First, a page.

On August 18, 2023, a New York Supreme Court judge has enjoined New York cannabis regulators from further processing, approving, or investigating any new or pending applications for a state conditional adult-use retail dispensary (CAURD) license, leaving New York’s nascent adult-use cannabis market in limbo.
The CAURD program is the only avenue available to cannabis entrepreneurs who wish to operate an adult-use marijuana dispensary as permitted by the New York Marihuana Regulation and Taxation Act (MRTA), the 2021 state law that legalized the commercial sale of marijuana for recreational purposes in New York state.
Created by the New York Office of Cannabis Management (OCM), which is charged under the MRTA with regulating the adult-use and medical marijuana market in New York under the oversight of the New York Cannabis Control Board (CCB), the CAURD program made New York’s initial adult-use dispensary licenses available only to applicants under sole or (if an entity) at least 30% ownership by a “justice involved” individual with “qualifying business experience.” Earlier this month, a group of service-disabled veterans who intended to pursue adult-use cannabis licenses filed a lawsuit against the OCM and CCB, alleging that the CAURD program regulation was invalid because the MRTA requires regulators to simultaneously open the licensing process to all social equity applicants — a group that under the MRTA includes women, minorities, and service-disabled veterans, in addition to “justice-involved” individuals.
New York Supreme Court Judge Kevin R. Bryant entered a temporary restraining order against the CAURD program on August 7, at the outset of the litigation, in which state cannabis regulators are represented by the office of New York Attorney General Leticia James. In his August 18 order enjoining any further issuance of CAURD licenses pending the outcome of the plaintiffs’ lawsuit, Judge Bryant, among other things, held that the plaintiffs are likely to prevail on their contention that the CAURD regulatory scheme exceeds the authority of the OCM and CCB under the MRTA. He ordered that a meeting of the CCB be convened “forthwith to begin finalizing applicable regulations for Adult Use Cannabis Licenses as set forth in Article 4 of the MRTA.”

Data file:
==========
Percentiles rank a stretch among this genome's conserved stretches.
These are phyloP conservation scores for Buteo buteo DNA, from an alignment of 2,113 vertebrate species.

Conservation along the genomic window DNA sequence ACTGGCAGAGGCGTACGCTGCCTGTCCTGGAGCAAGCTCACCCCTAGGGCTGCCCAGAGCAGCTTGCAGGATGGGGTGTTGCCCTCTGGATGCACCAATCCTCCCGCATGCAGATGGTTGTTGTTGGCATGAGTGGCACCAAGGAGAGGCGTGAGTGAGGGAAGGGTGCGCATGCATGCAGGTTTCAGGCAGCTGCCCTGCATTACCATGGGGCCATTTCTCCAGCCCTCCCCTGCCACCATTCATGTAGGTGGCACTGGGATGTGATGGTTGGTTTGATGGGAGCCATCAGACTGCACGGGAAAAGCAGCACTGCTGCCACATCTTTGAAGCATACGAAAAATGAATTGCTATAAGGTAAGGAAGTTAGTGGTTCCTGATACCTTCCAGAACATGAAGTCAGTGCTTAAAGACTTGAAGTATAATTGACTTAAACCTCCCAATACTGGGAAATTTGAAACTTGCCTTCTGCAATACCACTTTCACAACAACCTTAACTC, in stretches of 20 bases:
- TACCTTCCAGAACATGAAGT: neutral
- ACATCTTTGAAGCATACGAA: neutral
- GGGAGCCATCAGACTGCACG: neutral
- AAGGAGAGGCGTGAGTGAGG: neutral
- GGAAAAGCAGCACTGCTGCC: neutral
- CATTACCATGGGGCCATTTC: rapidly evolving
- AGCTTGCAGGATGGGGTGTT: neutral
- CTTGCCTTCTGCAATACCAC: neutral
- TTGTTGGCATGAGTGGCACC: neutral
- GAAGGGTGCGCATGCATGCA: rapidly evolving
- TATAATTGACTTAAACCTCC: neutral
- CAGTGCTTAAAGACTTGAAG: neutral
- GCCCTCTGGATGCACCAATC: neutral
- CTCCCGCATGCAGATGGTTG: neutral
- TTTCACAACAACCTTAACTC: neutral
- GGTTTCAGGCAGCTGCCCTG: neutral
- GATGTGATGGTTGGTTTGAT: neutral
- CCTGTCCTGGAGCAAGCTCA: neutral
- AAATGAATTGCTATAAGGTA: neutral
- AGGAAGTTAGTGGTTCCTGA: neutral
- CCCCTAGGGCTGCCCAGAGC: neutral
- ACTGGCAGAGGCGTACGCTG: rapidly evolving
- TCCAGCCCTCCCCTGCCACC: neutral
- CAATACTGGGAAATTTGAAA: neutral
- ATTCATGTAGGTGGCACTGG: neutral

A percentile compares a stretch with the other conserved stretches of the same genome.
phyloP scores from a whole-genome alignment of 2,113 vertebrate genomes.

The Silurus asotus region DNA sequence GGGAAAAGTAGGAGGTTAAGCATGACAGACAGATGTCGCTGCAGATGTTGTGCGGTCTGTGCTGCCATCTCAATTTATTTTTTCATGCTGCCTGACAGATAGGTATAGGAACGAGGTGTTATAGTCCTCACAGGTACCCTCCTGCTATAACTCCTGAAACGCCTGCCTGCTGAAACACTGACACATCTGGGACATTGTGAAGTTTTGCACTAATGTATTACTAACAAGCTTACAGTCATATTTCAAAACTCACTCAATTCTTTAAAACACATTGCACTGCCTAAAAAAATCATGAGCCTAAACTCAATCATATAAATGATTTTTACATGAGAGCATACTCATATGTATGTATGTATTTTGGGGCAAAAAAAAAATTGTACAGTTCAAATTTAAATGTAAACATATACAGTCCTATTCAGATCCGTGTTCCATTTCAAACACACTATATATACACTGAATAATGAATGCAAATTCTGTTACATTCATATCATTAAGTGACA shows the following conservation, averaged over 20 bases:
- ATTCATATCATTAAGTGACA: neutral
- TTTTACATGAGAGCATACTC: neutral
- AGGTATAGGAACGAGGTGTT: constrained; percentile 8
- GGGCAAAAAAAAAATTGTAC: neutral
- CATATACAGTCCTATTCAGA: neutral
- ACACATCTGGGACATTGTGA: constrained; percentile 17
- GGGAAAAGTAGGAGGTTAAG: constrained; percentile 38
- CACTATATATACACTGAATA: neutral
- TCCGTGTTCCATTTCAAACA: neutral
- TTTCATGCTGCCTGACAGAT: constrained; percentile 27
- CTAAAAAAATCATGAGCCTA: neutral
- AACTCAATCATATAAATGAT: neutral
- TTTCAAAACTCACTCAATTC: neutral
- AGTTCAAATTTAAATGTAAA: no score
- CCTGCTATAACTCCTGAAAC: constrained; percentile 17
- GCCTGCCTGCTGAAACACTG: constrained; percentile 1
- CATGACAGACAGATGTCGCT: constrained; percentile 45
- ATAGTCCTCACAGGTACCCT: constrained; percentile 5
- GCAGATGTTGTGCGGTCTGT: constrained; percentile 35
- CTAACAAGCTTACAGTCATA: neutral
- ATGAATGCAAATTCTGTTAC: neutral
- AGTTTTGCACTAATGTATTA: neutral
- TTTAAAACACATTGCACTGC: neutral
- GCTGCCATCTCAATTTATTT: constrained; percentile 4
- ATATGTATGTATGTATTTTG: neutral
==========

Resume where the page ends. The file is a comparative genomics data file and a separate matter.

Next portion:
Judge Bryant’s order, however, exempts licensees “who, prior to August 7, 2023, met all requirements for licensing, including but not limited to site plan approval from the CCB and, where applicable, from local municipalities.” He required the CCB and OCM to produce a list of such licensees by August 22, and set a deadline of August 24 to object to the exemption of any licensee.
The veterans’ lawsuit is not the first challenge to the legality of New York’s retail cannabis licensing scheme, which was also contested in a since-settled 2022 lawsuit filed in the U.S. District Court for the Northern District of New York, alleging that the program violated the dormant commerce clause to the U.S. Constitution by excluding out-of-state participants. According to Judge Bryant’s order, the CAURD program is also the subject of a pending state court action filed by a coalition that includes New York medical cannabis operators, who contend that the program violates separation-of-powers principles under the New York State Constitution.
Why It Matters
The New York Supreme Court’s issuance of the August 18 preliminary injunction creates considerable uncertainty regarding when New York, a significant retail cannabis market, may begin licensing recreational cannabis dispensaries in conformance with the 2021 act legalizing the retail sale of marijuana products in the Empire State, which has seen unlicensed sellers flourish amid the CAURD program’s legal struggles.
Our Cannabis Practice provides advice on issues related to applicable federal and state law. Marijuana remains an illegal controlled substance under federal law.
Troutman Pepper State Attorneys General Team
|Ashley Taylor – Co-leader and Firm Vice Chair
Ashley is a partner in the firm’s Regulatory Investigations, Strategy + Enforcement (RISE) Practice Group and co-leader of the State Attorneys General practice. He focuses primarily on federal and state government regulatory and enforcement matters involving state attorneys general, the Consumer Financial Protection Bureau (CFPB), and the Federal Trade Commission (FTC). Drawing upon his experience as a deputy attorney general, Ashley has developed an extensive consumer practice with regard to the consumer financial services industry.
|Clay Friedman – Co-leader